I guess this is where I can get into the topic of candy for snacking and candy for savoring. There are some folks who enjoy wine and drink it for the joy of drinking. Then there are some folks who enjoy wine for all its nuances and savor every sip. I’m somewhere in the middle there when it comes to candy. I love consumer candy, stuff you just eat, that you put in your mouth and you finish and you want more. This New Tree stuff and many of the other gourmet bars are not meant for munching. They’re more complex, like a fine cheese or something. As a reference, I still have a little bit of the Renew bar left and it’s been weeks. This is not candy that calls out to me to be eaten. (Yes, sometimes I hear the candy calling me ... mostly things like maltballs and I can also hear smarties calling from several hundred yards.) Maybe some will accuse me of not being sophisticated enough and I’d be inclined to agree with them. You can dress up my vitamins in gumballs or chewables, but that doesn’t make them candy. Candy is a treat, not a chore.
I feel kind of bad for not liking these bars more, like I’m not sophisticated or stylish. I also feel bad because they’re so hugely expensive. Which I guess goes to prove that good quality candy does not have to be expensive. And expensive candy is not neccesarily great.
I think over the past few months as I’ve been trying more of these bars, my favorite fancy flavored bar has been the Dagoba Milk Chocolate Chai. I ate that, it tasted good and I wanted more. That’s what I want in my candy ... one that gets me addicted.
Thursday, June 2, 2005
Name: Sweet Dark Orange and Sweet Dark Espresso
I probably shouldn’t buy chocolate bars called “sweet” and expect something other than sweet. And this being a candy blog, I should probably stop mentioning that I find candy sweet. I’m just calling them like I taste them.
These bars are of excellent quality. Smooth and without grain. The chocolate has good flavor, not much vanilla essence, mostly a roasty, robust chocolate flavor. Each has a flavor added to it. The Espresso has an excellent rich coffee flavor and of the two, I liked the mix of flavors best. It’s not as sweet, and stays true to espresso’s smoky vibe.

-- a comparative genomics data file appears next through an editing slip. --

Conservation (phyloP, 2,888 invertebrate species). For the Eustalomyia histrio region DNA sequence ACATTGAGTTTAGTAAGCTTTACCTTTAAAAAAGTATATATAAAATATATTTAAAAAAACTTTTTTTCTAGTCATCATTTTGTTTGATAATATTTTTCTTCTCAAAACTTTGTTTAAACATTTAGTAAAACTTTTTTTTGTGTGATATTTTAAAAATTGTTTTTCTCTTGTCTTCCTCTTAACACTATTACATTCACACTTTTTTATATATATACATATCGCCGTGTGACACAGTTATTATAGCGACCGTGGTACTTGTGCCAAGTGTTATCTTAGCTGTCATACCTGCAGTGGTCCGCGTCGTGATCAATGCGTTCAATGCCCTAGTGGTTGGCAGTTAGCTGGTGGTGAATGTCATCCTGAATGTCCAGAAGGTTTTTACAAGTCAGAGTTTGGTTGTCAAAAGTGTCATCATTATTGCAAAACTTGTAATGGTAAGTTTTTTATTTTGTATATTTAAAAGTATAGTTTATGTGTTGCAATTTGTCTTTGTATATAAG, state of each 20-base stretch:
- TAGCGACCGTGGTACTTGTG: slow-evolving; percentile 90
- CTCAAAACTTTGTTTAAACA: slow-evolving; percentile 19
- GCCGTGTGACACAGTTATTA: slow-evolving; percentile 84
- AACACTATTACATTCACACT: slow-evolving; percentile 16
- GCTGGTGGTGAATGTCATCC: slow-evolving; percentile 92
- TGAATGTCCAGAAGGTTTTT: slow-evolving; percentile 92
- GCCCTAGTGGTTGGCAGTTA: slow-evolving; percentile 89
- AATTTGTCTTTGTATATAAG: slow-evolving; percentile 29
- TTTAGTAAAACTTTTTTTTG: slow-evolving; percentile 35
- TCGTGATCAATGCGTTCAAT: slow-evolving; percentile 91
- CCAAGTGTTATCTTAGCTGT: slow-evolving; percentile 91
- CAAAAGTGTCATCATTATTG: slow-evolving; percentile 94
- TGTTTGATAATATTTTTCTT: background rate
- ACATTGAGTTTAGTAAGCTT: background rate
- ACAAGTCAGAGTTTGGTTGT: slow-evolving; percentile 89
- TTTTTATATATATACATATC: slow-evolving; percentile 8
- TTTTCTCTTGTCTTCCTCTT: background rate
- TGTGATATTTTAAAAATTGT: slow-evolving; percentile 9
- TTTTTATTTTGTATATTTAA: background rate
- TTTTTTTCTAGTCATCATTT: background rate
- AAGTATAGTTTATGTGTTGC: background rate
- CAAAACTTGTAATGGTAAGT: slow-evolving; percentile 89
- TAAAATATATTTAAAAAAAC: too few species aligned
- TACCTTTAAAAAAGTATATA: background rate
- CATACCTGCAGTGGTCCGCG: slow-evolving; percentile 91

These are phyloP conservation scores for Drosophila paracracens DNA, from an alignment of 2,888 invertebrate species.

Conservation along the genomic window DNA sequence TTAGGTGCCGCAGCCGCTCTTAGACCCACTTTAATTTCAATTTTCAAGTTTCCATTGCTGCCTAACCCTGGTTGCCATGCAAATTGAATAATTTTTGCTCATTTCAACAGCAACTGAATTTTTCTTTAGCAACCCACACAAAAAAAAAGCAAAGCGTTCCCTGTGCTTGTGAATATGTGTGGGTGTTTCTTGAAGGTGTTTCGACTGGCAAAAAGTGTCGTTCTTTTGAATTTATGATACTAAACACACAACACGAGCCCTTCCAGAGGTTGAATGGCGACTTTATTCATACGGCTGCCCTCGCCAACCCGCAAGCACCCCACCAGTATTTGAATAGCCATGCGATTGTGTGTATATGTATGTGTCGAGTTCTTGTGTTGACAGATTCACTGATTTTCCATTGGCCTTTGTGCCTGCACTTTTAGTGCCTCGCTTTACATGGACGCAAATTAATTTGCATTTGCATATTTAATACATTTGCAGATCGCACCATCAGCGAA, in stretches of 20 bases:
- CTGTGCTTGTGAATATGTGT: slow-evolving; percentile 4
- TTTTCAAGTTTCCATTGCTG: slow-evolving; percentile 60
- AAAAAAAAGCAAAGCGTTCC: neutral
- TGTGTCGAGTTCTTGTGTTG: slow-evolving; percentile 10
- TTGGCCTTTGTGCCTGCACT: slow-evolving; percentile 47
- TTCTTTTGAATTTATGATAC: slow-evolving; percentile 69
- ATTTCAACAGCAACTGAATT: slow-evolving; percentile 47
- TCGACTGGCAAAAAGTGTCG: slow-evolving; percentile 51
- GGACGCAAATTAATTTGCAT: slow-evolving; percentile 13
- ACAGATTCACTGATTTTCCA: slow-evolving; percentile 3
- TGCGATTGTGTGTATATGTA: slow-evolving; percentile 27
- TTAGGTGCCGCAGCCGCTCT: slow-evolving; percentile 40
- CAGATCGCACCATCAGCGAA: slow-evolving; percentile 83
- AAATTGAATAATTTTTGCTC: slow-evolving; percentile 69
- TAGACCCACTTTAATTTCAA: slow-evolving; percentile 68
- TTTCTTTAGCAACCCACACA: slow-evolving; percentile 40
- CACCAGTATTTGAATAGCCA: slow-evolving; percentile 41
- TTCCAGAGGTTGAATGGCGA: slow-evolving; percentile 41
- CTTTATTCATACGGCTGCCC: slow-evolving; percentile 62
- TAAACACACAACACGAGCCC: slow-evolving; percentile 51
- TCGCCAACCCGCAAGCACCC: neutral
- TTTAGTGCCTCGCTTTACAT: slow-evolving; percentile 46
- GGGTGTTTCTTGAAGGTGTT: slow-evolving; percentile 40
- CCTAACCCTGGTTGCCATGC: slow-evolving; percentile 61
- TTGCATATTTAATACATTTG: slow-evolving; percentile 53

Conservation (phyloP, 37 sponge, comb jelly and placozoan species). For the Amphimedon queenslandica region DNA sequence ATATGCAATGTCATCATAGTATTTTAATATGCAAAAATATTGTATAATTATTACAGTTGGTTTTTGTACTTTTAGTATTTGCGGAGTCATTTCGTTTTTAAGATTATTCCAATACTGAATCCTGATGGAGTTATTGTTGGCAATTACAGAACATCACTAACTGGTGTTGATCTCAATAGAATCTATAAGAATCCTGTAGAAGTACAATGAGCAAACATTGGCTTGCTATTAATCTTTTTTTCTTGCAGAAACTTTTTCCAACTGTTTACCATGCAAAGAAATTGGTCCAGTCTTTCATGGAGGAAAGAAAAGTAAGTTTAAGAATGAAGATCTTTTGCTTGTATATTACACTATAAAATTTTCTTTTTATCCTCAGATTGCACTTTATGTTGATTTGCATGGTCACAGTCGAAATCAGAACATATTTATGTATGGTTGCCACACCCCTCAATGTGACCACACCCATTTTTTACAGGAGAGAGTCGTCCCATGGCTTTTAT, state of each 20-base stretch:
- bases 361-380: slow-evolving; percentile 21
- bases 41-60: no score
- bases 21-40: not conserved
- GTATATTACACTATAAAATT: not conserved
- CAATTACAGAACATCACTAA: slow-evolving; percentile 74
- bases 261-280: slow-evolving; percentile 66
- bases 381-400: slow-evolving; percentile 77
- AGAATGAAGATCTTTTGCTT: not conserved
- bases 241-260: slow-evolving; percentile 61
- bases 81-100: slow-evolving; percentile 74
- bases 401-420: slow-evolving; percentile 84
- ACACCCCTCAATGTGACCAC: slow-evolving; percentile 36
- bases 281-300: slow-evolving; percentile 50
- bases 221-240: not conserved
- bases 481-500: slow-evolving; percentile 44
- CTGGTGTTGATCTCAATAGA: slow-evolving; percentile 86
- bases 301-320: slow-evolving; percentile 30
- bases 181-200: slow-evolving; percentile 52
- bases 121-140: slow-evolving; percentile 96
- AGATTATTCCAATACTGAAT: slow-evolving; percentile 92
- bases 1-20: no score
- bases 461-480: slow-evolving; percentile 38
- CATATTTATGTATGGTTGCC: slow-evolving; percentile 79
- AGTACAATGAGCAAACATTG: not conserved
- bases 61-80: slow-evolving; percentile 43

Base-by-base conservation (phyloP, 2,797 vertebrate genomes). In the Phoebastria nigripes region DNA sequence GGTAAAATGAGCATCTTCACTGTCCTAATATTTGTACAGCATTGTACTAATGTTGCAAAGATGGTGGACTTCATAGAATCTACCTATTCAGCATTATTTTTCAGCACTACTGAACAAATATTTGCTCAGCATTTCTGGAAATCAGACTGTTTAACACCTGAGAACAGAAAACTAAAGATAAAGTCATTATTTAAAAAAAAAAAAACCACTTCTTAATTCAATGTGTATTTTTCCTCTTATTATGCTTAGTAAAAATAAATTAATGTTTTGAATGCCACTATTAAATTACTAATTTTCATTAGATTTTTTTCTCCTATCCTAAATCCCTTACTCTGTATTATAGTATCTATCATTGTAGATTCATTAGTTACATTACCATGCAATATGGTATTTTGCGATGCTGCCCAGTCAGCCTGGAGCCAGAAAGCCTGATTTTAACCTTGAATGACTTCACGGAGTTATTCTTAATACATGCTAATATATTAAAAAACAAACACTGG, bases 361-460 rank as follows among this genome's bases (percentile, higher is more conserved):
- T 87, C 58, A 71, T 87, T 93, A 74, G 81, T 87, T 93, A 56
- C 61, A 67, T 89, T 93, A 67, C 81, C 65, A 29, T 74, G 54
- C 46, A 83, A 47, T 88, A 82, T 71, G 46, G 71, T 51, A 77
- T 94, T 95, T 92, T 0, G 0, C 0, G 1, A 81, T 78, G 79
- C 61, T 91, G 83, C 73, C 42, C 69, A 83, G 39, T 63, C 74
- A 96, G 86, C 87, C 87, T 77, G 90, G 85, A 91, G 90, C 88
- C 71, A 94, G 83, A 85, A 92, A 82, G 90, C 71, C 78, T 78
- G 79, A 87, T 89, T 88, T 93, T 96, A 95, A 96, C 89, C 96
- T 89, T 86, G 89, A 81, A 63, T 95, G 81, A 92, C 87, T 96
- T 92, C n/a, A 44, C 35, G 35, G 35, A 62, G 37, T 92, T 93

The orange one has a wonderful orange peel aroma to it, but the chocolate flavor gets lost in it and of course, I found it a little too sweet.
The chocolate yielded well, melting smoothly on the tongue. Of course it helped that it was very hot over that weekend that I picked them up. I took the bars next door and Amy and Robin agreed that the espresso was the best.
It should probably be mentioned that Newman donates all proceeds from sales to charity and the products are, to the best of their ability, fair trade and organic. But for a high priced “gourmet” bar, I expect just slightly better flavor balance and meltiness.
Rating: Espresso - 7 out of 10
Tuesday, May 31, 2005
Name: United Coffee Candy
Two different kinds of coffee hard candy. United Coffee Candy is from Thailand and the candies are little, flat rectangles and the Bali’s Best are from Indonesia (Bali) and are circular. Both have similar ingredients - leading with Sugar, then Glucose Syrup with Bali’s Best adding a little dried milk and then both round it out with coffee powder and oil. Pretty simple, and both get it absolutey right.
Each of them are crisp and densely rich. Sweet but with a robust and full sweet coffee flavor. Bali’s is just a little creamier because of the milk powder, but it also has a little more of a bitter twang to it.
Though the shapes are different, each are individually wrapped in sealed pouches.
Both are definitely keepers, something I’ll keep in the car or my purse or even the desk drawer. Easy to share and since I’m the type who likes to crunch her hard candies, these are very satisfying with a toffee consistency.
Rating: 8 out of 10.
Wednesday, April 20, 2005
Name: Coffee Crisp
Nestle’s known for the Nestle Crunch bar. This one is a bit of a twist. This huge, light block of a bar has layers of crisped cookie alternating with creamy coffee coated crisp. It’s all covered in a light layer of milk chocolate or more likely a waxy chocolate-like product.
It’s very sweet, but though the bar is large, it’s very light and crunchy. The ingredients list such artery-clogging items like palm and shea oils and hydrogenated soy oil. But I’m doing this for the good of science so I tossed aside my usual embargo on trans fats and wolfed this down.
The scent of coffee as you bring the bar to the mouth is quite evident, but the taste really isn’t there. The bar has lots of good textures, the crunch was crunchy without being dangerous like Cap’n Crunch or anything. But the whole thing was just too sweet and oily feeling. It’s a satisfying bar in that you don’t even feel you need to eat the whole, but it’s not one I’d probably buy again.
Rating: 5 out of 10
(Note, since this review the Coffee Crisp is now distributed widely in the United States by Nestle and was reformulated to contain only a trace of trans fats.)
Meticulously photographed and documented reviews of candy from around the world. And the occasional other sweet adventures. Open your mouth, expand your mind.